A well made correlation system should leave the IDS event as-is since it doesn't have any information to raise or lower its severity level. A correlation system which removed the IDS completely could have very misleading results.

Not using Patch audit data

Something that surprises us at Tenable is the lack of interest in third parties to correlate patch audit data with IDS events. Patch audit data gives some unique types of vulnerability data as compared with a traditional scan. This includes:

  • Extremely accurate vulnerability information, sometimes much more accurate than can be determined with a remote network scan.
  • Client side vulnerabilities, such as security issues with Outlook, Mozilla and Eudora.

More and more IDS/IPS solutions are performing network monitoring for client-side exploits. Using a correlation system which doesn't accept or consider client-side vulnerabilities won't be able to help mitigate "false positives" IDS events or correctly identify serious compromise events.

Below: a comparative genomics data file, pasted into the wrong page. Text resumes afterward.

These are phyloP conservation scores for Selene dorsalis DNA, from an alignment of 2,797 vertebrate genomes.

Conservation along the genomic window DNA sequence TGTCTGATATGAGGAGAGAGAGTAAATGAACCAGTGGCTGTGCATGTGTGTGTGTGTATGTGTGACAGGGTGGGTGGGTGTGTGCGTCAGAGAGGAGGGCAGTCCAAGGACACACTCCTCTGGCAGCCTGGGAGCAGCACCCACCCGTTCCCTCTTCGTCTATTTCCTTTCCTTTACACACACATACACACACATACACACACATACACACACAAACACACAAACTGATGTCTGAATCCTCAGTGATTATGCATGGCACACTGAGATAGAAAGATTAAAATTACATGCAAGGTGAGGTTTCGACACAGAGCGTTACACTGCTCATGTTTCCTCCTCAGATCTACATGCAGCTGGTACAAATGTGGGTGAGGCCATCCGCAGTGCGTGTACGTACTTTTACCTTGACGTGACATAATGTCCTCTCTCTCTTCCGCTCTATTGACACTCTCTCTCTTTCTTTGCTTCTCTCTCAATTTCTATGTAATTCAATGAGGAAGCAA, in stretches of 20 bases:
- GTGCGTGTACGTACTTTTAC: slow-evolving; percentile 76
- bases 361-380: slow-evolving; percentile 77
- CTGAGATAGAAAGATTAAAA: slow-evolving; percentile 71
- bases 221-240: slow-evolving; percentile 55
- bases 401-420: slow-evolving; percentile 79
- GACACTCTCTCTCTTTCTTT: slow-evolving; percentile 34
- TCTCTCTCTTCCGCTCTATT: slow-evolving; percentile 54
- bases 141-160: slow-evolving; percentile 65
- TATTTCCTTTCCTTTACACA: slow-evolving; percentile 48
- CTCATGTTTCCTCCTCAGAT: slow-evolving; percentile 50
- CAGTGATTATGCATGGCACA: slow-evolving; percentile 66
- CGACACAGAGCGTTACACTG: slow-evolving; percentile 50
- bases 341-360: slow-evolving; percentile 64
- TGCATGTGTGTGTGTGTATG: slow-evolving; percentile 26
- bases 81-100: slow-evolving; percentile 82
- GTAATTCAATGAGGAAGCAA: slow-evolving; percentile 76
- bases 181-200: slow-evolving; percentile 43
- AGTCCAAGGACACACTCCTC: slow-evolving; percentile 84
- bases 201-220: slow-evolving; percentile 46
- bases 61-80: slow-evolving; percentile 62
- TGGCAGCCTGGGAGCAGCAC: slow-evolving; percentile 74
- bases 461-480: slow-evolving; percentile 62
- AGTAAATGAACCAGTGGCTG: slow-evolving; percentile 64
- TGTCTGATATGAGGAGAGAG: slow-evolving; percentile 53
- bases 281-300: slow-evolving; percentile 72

Not using "Passive" Vulnerability Data

The last technique that many IDS/VA correlation implementations are missing is to make use of passively obtained vulnerability data. By "passive" we mean the process of monitoring the network traffic to accurately conclude vulnerability data. Passive monitoring has several advantages over network scanning and credentialed auditing when it comes to VA/IDS correlations.

Passive scanning is "always on" and sees all network traffic. Often a passive monitor will be exposed to the same traffic an IDS/IPS sees. This means at worse, a passive solution sees vulnerability information as soon as it is discovered by a remote hacker. If this data is fed into a correlation system, then the vulnerability data will always be current.

Passive scanning will see all traffic, including activity on ports not normally scanned for. If a server runs a web administration interface on a high port, a passive scanner will learn about this and report on it over time.